In other words, Wizardry VII is a bad example precisely because if that hurdle was an issue you could simply play Wizardry VIII, which has a far smaller (or indeed non-existent) hurdle to a player used to modern sensibilities than it's 1992 prequel. It's not like we're even talking about a different plot or atmosphere really, given both were part of the Dark Savant trilogy.
    Second point being that party based RPGs were still being made after 1992, and are still being made today (Avadon is one example), hence depending on what features it is of Wizardry VII you like, you can probably find them in a more recent game which would, presumably, have less of a hurdle and be far more familiar to your 2011 gamer.
    My argument, in other words, is that I believe the reason people don't go back and play older games is (imho) likely because they can get the same experience (or at least that part of the experience they actually liked) in more recent games which, simply by dint of progress and polish, tend to offer a better experience overall.
    Like I said, I only mentioned Wizardry VII because that was the specific example given. It could equally have been Mandate of Heaven, or Doom, or Elite, or any number of examples whereby you're picking an earlier title in a series which has a more modern successor. If you remove the nostalgia is there any real reason you would want to play Doom rather than Doom 2 (or Serious Sam, or any of the multitude of Doom like shooters which have come out since it's release).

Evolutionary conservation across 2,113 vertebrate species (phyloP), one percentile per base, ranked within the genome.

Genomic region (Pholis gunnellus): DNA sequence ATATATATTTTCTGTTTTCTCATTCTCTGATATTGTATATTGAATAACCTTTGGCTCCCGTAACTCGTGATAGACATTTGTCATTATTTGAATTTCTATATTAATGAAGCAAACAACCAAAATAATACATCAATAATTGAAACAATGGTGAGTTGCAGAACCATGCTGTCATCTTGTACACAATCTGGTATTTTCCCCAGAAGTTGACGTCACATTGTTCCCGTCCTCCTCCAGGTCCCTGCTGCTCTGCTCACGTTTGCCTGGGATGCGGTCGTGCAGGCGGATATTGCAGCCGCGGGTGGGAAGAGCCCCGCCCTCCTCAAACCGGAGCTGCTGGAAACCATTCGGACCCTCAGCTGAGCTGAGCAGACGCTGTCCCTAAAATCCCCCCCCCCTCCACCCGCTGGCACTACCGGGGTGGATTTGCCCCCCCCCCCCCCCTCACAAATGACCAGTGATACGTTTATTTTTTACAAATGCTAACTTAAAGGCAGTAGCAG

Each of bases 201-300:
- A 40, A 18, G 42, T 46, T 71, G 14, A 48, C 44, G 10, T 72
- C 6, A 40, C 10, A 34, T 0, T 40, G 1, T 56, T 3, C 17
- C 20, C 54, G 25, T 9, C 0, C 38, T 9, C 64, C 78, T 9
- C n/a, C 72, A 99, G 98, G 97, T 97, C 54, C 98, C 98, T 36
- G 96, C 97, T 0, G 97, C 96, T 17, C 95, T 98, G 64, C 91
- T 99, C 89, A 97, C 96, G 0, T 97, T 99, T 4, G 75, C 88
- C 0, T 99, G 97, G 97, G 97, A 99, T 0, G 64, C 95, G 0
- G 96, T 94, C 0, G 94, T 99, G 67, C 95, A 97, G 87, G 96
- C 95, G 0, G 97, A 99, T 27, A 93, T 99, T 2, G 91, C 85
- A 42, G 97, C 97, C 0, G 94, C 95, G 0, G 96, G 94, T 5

Thanks to archonsod I now know that the only reason I prefer games I played for the first time in the last year (Mandate of Heaven, Wizardry 6-8) to more modern games is blind nostalgia

    praise be

    my eyes are opened

  8. #128
    Secondary Hivemind Nexus sabrage's Avatar
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    Quote Originally Posted by Jeremy View Post
    Well, removing the modern games from that list, we're left with Deus Ex, Quake 3 and Thief. I would say of that list, Thief and Q3 still hold up. Deus Ex.. just.. I can't do it.
    Finally! I'm not the only one who can't get into Deus Ex! I've tried 3 times now, and I've yet to even walk in to the Statue of Liberty.

    Thief, on the other hand, is a deeply atmospheric, intricate, fascinating game. With a shitty control scheme, you'll have to work on that.

    I think the problem I have with this thread is that what constitutes "modern scrutiny" and "good games" is so subjective that it is entirely pointless to argue about it. The real question is: What older games actually bloody run on my modern computer? And without much fiddling, too. After spending 4 hours trying to get Grim Fandango to work, only to repeat the process when I was forced to format my computer, my tolerance for such things has diminished greatly.
    Last edited by sabrage; 13-10-2011 at 12:44 AM.